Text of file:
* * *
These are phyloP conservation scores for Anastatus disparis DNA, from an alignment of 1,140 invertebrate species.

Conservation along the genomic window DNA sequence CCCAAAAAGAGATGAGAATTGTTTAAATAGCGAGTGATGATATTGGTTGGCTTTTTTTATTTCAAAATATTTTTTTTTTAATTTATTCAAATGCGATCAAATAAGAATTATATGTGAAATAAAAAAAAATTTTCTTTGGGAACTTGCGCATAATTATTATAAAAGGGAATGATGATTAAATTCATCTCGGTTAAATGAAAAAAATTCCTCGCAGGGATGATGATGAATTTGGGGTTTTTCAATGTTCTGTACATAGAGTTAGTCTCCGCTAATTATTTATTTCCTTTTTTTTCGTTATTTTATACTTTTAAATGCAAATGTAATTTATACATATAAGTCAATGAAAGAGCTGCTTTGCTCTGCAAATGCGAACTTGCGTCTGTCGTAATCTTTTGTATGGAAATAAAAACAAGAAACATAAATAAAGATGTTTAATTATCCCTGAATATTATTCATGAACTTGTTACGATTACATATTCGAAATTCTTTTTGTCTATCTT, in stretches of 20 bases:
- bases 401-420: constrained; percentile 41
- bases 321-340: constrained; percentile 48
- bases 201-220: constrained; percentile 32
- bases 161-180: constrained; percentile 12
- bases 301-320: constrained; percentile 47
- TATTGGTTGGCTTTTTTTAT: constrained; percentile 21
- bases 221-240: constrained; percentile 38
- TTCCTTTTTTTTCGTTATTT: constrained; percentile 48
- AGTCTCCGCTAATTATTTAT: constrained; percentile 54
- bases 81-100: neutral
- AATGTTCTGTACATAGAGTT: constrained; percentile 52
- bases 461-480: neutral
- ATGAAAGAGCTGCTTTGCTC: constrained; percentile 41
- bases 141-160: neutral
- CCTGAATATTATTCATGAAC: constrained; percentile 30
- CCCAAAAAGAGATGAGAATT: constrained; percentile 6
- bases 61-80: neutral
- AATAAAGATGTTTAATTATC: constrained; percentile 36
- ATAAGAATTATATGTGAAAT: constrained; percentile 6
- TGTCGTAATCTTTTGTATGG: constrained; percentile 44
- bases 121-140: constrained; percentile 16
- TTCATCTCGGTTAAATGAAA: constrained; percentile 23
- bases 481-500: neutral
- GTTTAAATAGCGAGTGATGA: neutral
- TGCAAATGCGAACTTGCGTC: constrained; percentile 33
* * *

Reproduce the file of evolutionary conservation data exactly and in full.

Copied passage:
These are phyloP conservation scores for Anastatus disparis DNA, from an alignment of 1,140 invertebrate species.

Conservation along the genomic window DNA sequence CCCAAAAAGAGATGAGAATTGTTTAAATAGCGAGTGATGATATTGGTTGGCTTTTTTTATTTCAAAATATTTTTTTTTTAATTTATTCAAATGCGATCAAATAAGAATTATATGTGAAATAAAAAAAAATTTTCTTTGGGAACTTGCGCATAATTATTATAAAAGGGAATGATGATTAAATTCATCTCGGTTAAATGAAAAAAATTCCTCGCAGGGATGATGATGAATTTGGGGTTTTTCAATGTTCTGTACATAGAGTTAGTCTCCGCTAATTATTTATTTCCTTTTTTTTCGTTATTTTATACTTTTAAATGCAAATGTAATTTATACATATAAGTCAATGAAAGAGCTGCTTTGCTCTGCAAATGCGAACTTGCGTCTGTCGTAATCTTTTGTATGGAAATAAAAACAAGAAACATAAATAAAGATGTTTAATTATCCCTGAATATTATTCATGAACTTGTTACGATTACATATTCGAAATTCTTTTTGTCTATCTT, in stretches of 20 bases:
- bases 401-420: constrained; percentile 41
- bases 321-340: constrained; percentile 48
- bases 201-220: constrained; percentile 32
- bases 161-180: constrained; percentile 12
- bases 301-320: constrained; percentile 47
- TATTGGTTGGCTTTTTTTAT: constrained; percentile 21
- bases 221-240: constrained; percentile 38
- TTCCTTTTTTTTCGTTATTT: constrained; percentile 48
- AGTCTCCGCTAATTATTTAT: constrained; percentile 54
- bases 81-100: neutral
- AATGTTCTGTACATAGAGTT: constrained; percentile 52
- bases 461-480: neutral
- ATGAAAGAGCTGCTTTGCTC: constrained; percentile 41
- bases 141-160: neutral
- CCTGAATATTATTCATGAAC: constrained; percentile 30
- CCCAAAAAGAGATGAGAATT: constrained; percentile 6
- bases 61-80: neutral
- AATAAAGATGTTTAATTATC: constrained; percentile 36
- ATAAGAATTATATGTGAAAT: constrained; percentile 6
- TGTCGTAATCTTTTGTATGG: constrained; percentile 44
- bases 121-140: constrained; percentile 16
- TTCATCTCGGTTAAATGAAA: constrained; percentile 23
- bases 481-500: neutral
- GTTTAAATAGCGAGTGATGA: neutral
- TGCAAATGCGAACTTGCGTC: constrained; percentile 33